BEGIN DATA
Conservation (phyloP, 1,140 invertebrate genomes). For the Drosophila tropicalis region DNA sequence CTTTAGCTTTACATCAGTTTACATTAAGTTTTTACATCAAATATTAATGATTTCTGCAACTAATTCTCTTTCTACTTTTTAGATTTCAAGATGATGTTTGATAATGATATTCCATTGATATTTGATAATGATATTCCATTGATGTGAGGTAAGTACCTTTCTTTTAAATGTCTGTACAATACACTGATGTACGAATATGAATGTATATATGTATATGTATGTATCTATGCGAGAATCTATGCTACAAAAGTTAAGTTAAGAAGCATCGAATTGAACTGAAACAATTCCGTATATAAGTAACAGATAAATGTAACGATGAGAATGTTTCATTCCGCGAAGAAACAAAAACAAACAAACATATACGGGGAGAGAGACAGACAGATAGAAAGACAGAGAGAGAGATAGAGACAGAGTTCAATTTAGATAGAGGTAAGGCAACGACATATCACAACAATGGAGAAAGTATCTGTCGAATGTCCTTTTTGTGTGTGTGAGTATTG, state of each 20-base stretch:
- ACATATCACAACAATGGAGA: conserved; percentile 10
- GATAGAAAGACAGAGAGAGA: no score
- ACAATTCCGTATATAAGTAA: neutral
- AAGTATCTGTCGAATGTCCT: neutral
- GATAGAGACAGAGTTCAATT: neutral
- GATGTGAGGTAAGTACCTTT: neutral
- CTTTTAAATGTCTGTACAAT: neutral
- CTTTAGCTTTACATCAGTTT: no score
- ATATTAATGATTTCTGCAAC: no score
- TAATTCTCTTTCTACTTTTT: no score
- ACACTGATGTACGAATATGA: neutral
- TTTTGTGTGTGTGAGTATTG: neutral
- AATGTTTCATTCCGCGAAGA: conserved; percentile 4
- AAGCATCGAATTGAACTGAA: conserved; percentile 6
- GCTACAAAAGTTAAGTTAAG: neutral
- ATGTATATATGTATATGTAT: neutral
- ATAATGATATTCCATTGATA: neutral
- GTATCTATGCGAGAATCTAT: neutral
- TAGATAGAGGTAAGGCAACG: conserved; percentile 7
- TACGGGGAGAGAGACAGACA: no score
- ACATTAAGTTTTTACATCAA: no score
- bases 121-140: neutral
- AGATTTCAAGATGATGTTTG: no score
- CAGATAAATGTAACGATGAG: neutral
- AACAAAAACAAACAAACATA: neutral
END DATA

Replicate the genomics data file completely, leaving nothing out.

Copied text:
Conservation (phyloP, 1,140 invertebrate genomes). For the Drosophila tropicalis region DNA sequence CTTTAGCTTTACATCAGTTTACATTAAGTTTTTACATCAAATATTAATGATTTCTGCAACTAATTCTCTTTCTACTTTTTAGATTTCAAGATGATGTTTGATAATGATATTCCATTGATATTTGATAATGATATTCCATTGATGTGAGGTAAGTACCTTTCTTTTAAATGTCTGTACAATACACTGATGTACGAATATGAATGTATATATGTATATGTATGTATCTATGCGAGAATCTATGCTACAAAAGTTAAGTTAAGAAGCATCGAATTGAACTGAAACAATTCCGTATATAAGTAACAGATAAATGTAACGATGAGAATGTTTCATTCCGCGAAGAAACAAAAACAAACAAACATATACGGGGAGAGAGACAGACAGATAGAAAGACAGAGAGAGAGATAGAGACAGAGTTCAATTTAGATAGAGGTAAGGCAACGACATATCACAACAATGGAGAAAGTATCTGTCGAATGTCCTTTTTGTGTGTGTGAGTATTG, state of each 20-base stretch:
- ACATATCACAACAATGGAGA: conserved; percentile 10
- GATAGAAAGACAGAGAGAGA: no score
- ACAATTCCGTATATAAGTAA: neutral
- AAGTATCTGTCGAATGTCCT: neutral
- GATAGAGACAGAGTTCAATT: neutral
- GATGTGAGGTAAGTACCTTT: neutral
- CTTTTAAATGTCTGTACAAT: neutral
- CTTTAGCTTTACATCAGTTT: no score
- ATATTAATGATTTCTGCAAC: no score
- TAATTCTCTTTCTACTTTTT: no score
- ACACTGATGTACGAATATGA: neutral
- TTTTGTGTGTGTGAGTATTG: neutral
- AATGTTTCATTCCGCGAAGA: conserved; percentile 4
- AAGCATCGAATTGAACTGAA: conserved; percentile 6
- GCTACAAAAGTTAAGTTAAG: neutral
- ATGTATATATGTATATGTAT: neutral
- ATAATGATATTCCATTGATA: neutral
- GTATCTATGCGAGAATCTAT: neutral
- TAGATAGAGGTAAGGCAACG: conserved; percentile 7
- TACGGGGAGAGAGACAGACA: no score
- ACATTAAGTTTTTACATCAA: no score
- bases 121-140: neutral
- AGATTTCAAGATGATGTTTG: no score
- CAGATAAATGTAACGATGAG: neutral
- AACAAAAACAAACAAACATA: neutral